The allowed amount of hazardous waste that’s incinerated in an open burning ground at the Radford Army Ammunition Plant would be cut in half by a new permit under consideration by environmental regulators.
A public hearing on the permit will be held at 6:30 p.m. Wednesday by the Virginia Department of Environmental Quality.
For years, the open-air burning of explosive materials along the banks of the New River, which loops around the massive munitions plant, has fueled concerns that the practice might release toxins into the surrounding soil, water and air.
By reducing the tonnage of propellants that can be incinerated, and the number of days the burns are permitted, the new permit aims to mitigate the risks of cancer and lead exposure, according to Ashby Scott, a hazardous waste permit writer for DEQ.
New limits set by the permit were based on a public health risk assessment that assumed a worst-case scenario for the operation, which in fact is already used far less than what the current rules allow.
The plant “recognizes the importance of this project” and is working to reduce its open burning, said Claire Powell, a spokeswoman for BAE Systems, the private company that operates what is generally known as the Radford arsenal.
A new indoor incinerator that will reduce open burning by 95% is in the works, Powell said. Construction is set to begin next year.
Waste and byproducts from the plant, which manufactures nearly all of the propellants used in ammunition for the U.S. Army, are too volatile to be dumped in a hazardous materials landfill. In some cases, floor sweepings can contain tiny bits of metal, which could cause a spark or explosion inside a traditional incinerator.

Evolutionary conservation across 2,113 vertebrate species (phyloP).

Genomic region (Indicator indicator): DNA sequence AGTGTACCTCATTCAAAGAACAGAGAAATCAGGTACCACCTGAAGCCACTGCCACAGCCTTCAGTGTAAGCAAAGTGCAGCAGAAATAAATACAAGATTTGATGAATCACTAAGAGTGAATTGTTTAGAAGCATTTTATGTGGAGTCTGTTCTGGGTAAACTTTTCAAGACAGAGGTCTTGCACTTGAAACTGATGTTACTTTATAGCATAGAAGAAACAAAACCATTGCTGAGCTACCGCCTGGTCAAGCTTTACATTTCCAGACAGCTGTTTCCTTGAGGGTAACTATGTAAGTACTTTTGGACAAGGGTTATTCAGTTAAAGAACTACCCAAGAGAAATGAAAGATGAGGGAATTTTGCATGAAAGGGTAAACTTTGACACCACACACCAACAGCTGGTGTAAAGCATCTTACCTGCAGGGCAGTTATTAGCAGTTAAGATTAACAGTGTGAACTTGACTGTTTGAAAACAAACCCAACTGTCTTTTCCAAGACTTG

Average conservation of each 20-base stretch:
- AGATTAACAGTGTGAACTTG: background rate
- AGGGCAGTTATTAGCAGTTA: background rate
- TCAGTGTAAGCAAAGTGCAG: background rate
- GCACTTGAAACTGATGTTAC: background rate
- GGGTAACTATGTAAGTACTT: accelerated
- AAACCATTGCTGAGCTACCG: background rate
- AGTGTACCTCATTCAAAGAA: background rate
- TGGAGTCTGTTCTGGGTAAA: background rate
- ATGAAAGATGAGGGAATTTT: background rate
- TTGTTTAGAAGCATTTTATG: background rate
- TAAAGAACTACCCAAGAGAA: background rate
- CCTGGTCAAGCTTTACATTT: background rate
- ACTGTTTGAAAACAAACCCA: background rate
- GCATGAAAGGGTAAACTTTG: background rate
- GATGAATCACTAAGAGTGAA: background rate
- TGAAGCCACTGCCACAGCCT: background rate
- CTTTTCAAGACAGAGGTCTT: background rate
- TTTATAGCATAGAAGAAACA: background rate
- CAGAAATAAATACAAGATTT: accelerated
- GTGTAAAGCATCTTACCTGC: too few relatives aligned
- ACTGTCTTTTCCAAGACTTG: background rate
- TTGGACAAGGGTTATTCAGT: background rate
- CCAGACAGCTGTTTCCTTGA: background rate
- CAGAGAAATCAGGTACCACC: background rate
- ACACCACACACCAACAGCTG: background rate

Outdoor burning of those materials is governed by a DEQ permit that expired in 2015 but remains in effect until a new one is approved.
The current permit allows the arsenal to burn up to 8,000 pounds per day of propellant waste — referred to as dry burns because the material needs no accelerants to catch fire — every day of the year.
Under the new permit, dry burns would be limited to 5,600 pounds per day, for no more than 183 days a year. So-called wet burns, which require diesel fuel and kindling such as cardboard, would be allowed to remain at the current maximum: 2,000 pounds a day for 365 days a year.
Dry burns, which account for most of the activity at the burning grounds, would be restricted to just over 1 million pounds of propellants per year, a 51% reduction from the current figure.
The weight limits set by the existing permit have not been met in recent years, Powell said, noting that in 2020 the arsenal treated just 5% of what was allowed.
The fires produce what DEQ calls “constituents of concern”: perchlorate, chlorate, chlorite, chloride, carbon tetrachloride, chloroform, methylene chloride, chloromethane and methane.
However, data collected by independent parties suggests that actual exposures are “significantly less” than models that were used in the public health risk assessment, DEQ said at an informational meeting on the permit last week.
The arsenal, which is about 5 miles north of Radford, is close to numerous homes, an elementary school and a farm used to grow produce for Virginia Tech students.
According to Powell, the amount of waste treated at the arsenal has been reduced by about half from 2017 to 2020 as part of an environmental stewardship challenge issued by the commander.
Following the virtual public hearing Wednesday, DEQ will continue to take written comments though May 24. A decision on the permit will then be made within 30 days.